In most J & S situations the creditor is free to negotiate a payoff with any of the debtors without affecting the ability to go after the remaining amount due from the nonpaying debtor. This situation is different because it involves the state, and there may be someone at the state's attorney's office (or some other office that oversees restitution) who needs to sign off on the deal (if the deal is even permissible).
Keep in mind that the creditor is giving up something valuable if he or she does this. The creditor need only sit and wait until the ones who ARE paying satisfy the debt. The creditor wouldn't do this unless he or she wanted an immediate lump sum or if the legalities and practicalities somehow pushed in the direction of getting things over and done with.
For instance, if you could be free to leave the state without finishing restitution, or if the creditor's remedies against you would somehow be limited and enforcement less than certain, you might be able to negotiate yourself a discount.
I am a Florida-licensed attorney. Any answers I give which are not specific to Florida should be construed as general legal information only and not legal advice. Any answers specific to Florida are not given in the course of an attorney/client relationship, which may only be established by hiring me. You may find my book "Debt Hope: Down and Dirty Survival Strategies" (available from better booksellers) to be a helpful resource.Ask a similar question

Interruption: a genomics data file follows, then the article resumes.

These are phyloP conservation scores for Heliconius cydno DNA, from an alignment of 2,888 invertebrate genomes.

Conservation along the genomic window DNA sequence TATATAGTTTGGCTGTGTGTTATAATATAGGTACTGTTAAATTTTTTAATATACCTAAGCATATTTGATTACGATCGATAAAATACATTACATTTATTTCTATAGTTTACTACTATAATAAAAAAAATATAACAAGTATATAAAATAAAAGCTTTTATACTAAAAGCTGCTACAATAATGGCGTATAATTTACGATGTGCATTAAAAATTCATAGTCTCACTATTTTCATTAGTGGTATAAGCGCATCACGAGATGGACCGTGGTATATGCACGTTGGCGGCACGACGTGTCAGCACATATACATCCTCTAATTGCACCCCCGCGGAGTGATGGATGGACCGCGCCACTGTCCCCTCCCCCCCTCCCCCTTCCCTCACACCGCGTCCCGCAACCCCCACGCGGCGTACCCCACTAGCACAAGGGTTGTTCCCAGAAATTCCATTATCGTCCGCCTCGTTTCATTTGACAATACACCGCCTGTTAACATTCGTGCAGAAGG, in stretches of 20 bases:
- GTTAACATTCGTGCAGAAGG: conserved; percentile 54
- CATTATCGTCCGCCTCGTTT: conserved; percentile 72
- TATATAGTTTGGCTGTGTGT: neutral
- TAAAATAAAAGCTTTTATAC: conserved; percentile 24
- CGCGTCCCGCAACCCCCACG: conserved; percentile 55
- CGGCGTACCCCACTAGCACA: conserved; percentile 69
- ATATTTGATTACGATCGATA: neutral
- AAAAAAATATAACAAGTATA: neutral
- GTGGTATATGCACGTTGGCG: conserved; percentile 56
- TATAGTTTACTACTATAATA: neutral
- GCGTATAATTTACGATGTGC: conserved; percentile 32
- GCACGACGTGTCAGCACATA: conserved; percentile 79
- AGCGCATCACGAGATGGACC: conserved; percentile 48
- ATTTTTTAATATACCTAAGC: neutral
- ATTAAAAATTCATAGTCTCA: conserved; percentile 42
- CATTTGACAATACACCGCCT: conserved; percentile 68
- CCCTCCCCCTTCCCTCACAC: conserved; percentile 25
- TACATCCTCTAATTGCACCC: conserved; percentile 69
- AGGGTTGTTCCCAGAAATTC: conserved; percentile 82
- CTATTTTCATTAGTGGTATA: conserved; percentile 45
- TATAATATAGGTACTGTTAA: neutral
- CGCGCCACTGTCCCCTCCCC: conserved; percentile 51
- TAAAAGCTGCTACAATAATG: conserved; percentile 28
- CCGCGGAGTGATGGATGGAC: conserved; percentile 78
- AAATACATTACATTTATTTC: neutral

It appears that your payments are being made in accordance with a guilty plea in criminal court. In these cases the court controls the joint and several payments and will not change the terms of payment until all of the money ordered is paid to the victim. You may have the right to sue the non-paying defendant for his portion of the judgement that you paid in accordance with the court order. You need to consult a lawyer in order to determine exactly how this works in your state.
This answer is intended for informational and educational purposes only and should not be considered legal advice nor forming the attorney client relationship. This attorney is licensed in KentuckyAsk a similar question
No. Joint and several liability means the creditors an get the entire amount from only one party who was ordered to pay.
Disclaimer: This answer does not constitute legal advice. I am admitted in the States of New York, New Jersey and Massachusetts only and make no attempt to opine on matters of law that are not relevant to those three States. This advice is based on general principles of law that may or may not relate to your specific situation. Facts and laws change and these possible changes will affect the advice provided here. Consult an attorney in your locale before you act on any of this advice. You should not rely on this advice alone and nothing in these communications creates an attorney client relationship.Ask a similar question